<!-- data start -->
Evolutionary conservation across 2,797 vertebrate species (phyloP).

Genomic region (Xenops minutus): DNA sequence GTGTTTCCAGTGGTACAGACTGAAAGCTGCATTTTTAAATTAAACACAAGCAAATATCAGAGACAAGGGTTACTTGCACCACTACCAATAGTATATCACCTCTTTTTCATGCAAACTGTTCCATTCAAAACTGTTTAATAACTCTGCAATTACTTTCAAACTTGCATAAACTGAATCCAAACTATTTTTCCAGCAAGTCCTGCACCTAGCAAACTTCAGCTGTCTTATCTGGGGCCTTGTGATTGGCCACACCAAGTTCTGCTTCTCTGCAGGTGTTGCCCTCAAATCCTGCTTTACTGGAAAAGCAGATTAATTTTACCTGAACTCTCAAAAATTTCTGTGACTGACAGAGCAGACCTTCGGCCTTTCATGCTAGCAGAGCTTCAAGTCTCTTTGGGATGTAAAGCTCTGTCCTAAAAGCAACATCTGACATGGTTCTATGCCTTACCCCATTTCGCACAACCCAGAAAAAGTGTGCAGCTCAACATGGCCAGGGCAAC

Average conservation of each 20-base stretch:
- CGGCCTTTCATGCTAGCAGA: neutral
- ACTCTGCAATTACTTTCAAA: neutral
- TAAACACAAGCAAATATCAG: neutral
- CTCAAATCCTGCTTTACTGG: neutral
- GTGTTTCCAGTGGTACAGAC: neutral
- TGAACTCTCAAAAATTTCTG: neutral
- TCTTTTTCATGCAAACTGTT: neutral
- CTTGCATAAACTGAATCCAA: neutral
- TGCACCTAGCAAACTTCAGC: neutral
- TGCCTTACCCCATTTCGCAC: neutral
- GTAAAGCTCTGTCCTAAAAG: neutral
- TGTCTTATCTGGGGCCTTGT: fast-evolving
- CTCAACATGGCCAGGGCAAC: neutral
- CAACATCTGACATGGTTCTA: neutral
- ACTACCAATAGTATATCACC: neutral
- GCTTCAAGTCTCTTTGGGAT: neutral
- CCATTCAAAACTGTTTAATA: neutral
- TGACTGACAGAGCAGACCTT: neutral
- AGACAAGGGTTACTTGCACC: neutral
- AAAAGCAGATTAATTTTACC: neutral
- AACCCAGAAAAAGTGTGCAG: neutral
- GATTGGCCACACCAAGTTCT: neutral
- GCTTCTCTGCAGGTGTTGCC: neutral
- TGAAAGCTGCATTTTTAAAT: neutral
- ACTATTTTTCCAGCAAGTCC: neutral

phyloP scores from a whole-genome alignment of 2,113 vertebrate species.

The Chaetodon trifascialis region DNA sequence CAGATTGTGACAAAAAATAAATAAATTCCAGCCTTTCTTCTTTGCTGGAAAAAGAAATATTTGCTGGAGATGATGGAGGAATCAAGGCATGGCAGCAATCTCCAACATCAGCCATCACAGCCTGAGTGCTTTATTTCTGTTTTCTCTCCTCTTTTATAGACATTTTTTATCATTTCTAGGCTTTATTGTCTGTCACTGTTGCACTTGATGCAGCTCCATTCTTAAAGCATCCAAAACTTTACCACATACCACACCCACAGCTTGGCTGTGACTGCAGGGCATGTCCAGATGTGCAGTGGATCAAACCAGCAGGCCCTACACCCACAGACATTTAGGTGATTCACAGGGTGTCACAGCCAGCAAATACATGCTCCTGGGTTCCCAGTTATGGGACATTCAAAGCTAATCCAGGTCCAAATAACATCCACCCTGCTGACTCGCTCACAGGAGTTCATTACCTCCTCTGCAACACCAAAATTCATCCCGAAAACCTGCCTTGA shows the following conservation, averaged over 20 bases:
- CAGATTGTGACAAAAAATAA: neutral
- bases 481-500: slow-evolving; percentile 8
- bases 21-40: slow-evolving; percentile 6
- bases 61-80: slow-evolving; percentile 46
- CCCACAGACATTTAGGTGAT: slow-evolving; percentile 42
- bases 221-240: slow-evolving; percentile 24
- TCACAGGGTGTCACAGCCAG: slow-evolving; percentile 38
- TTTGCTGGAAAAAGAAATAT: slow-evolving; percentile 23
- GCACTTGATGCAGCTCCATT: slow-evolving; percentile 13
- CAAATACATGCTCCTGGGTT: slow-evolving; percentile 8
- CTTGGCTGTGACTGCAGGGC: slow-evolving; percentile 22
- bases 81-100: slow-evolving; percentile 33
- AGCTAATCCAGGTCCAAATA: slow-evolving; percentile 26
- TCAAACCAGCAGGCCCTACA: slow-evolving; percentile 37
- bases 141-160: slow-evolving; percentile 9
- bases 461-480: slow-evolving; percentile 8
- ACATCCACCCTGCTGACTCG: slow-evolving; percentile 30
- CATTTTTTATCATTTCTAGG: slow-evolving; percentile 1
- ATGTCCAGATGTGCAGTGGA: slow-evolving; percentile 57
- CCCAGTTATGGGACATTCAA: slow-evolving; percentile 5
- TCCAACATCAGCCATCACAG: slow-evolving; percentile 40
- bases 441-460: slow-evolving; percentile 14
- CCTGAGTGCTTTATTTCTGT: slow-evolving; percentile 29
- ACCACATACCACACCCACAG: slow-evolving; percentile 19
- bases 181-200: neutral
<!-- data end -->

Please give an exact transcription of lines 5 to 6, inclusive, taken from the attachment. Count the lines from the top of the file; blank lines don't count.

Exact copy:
- ACTCTGCAATTACTTTCAAA: neutral
- TAAACACAAGCAAATATCAG: neutral